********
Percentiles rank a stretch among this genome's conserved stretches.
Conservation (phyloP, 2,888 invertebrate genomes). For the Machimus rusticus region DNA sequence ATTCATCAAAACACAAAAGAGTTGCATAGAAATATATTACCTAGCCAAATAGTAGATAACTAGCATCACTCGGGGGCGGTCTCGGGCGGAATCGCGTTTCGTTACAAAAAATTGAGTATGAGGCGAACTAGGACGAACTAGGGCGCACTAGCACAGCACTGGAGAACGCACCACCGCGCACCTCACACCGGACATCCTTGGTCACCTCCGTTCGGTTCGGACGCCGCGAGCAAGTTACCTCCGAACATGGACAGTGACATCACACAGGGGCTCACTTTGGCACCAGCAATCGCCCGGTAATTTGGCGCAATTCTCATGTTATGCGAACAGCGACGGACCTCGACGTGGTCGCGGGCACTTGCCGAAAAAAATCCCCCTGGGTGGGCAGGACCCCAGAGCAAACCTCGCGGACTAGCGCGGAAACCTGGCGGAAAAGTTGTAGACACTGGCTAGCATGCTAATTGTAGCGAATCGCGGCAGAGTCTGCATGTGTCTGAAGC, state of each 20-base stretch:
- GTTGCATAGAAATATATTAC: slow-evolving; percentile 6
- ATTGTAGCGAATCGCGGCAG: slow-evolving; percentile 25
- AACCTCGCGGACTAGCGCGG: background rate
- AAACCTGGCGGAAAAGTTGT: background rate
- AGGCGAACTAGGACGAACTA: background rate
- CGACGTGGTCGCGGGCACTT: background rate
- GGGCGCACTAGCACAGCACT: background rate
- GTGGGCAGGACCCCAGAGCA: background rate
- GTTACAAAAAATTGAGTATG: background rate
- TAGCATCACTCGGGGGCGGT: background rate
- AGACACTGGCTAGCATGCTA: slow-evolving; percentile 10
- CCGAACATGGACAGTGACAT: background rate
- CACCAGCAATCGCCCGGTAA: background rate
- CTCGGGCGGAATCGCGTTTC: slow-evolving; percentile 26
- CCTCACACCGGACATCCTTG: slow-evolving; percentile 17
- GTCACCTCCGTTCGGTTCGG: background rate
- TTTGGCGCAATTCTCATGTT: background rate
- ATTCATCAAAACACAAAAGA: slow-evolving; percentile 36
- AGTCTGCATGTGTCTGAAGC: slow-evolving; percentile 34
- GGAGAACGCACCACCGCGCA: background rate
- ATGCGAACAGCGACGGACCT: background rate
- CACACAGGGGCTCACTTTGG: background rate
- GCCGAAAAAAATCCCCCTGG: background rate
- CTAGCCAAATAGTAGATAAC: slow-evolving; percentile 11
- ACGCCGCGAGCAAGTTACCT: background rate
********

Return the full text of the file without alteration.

Percentiles rank a stretch among this genome's conserved stretches.
Conservation (phyloP, 2,888 invertebrate genomes). For the Machimus rusticus region DNA sequence ATTCATCAAAACACAAAAGAGTTGCATAGAAATATATTACCTAGCCAAATAGTAGATAACTAGCATCACTCGGGGGCGGTCTCGGGCGGAATCGCGTTTCGTTACAAAAAATTGAGTATGAGGCGAACTAGGACGAACTAGGGCGCACTAGCACAGCACTGGAGAACGCACCACCGCGCACCTCACACCGGACATCCTTGGTCACCTCCGTTCGGTTCGGACGCCGCGAGCAAGTTACCTCCGAACATGGACAGTGACATCACACAGGGGCTCACTTTGGCACCAGCAATCGCCCGGTAATTTGGCGCAATTCTCATGTTATGCGAACAGCGACGGACCTCGACGTGGTCGCGGGCACTTGCCGAAAAAAATCCCCCTGGGTGGGCAGGACCCCAGAGCAAACCTCGCGGACTAGCGCGGAAACCTGGCGGAAAAGTTGTAGACACTGGCTAGCATGCTAATTGTAGCGAATCGCGGCAGAGTCTGCATGTGTCTGAAGC, state of each 20-base stretch:
- GTTGCATAGAAATATATTAC: slow-evolving; percentile 6
- ATTGTAGCGAATCGCGGCAG: slow-evolving; percentile 25
- AACCTCGCGGACTAGCGCGG: background rate
- AAACCTGGCGGAAAAGTTGT: background rate
- AGGCGAACTAGGACGAACTA: background rate
- CGACGTGGTCGCGGGCACTT: background rate
- GGGCGCACTAGCACAGCACT: background rate
- GTGGGCAGGACCCCAGAGCA: background rate
- GTTACAAAAAATTGAGTATG: background rate
- TAGCATCACTCGGGGGCGGT: background rate
- AGACACTGGCTAGCATGCTA: slow-evolving; percentile 10
- CCGAACATGGACAGTGACAT: background rate
- CACCAGCAATCGCCCGGTAA: background rate
- CTCGGGCGGAATCGCGTTTC: slow-evolving; percentile 26
- CCTCACACCGGACATCCTTG: slow-evolving; percentile 17
- GTCACCTCCGTTCGGTTCGG: background rate
- TTTGGCGCAATTCTCATGTT: background rate
- ATTCATCAAAACACAAAAGA: slow-evolving; percentile 36
- AGTCTGCATGTGTCTGAAGC: slow-evolving; percentile 34
- GGAGAACGCACCACCGCGCA: background rate
- ATGCGAACAGCGACGGACCT: background rate
- CACACAGGGGCTCACTTTGG: background rate
- GCCGAAAAAAATCCCCCTGG: background rate
- CTAGCCAAATAGTAGATAAC: slow-evolving; percentile 11
- ACGCCGCGAGCAAGTTACCT: background rate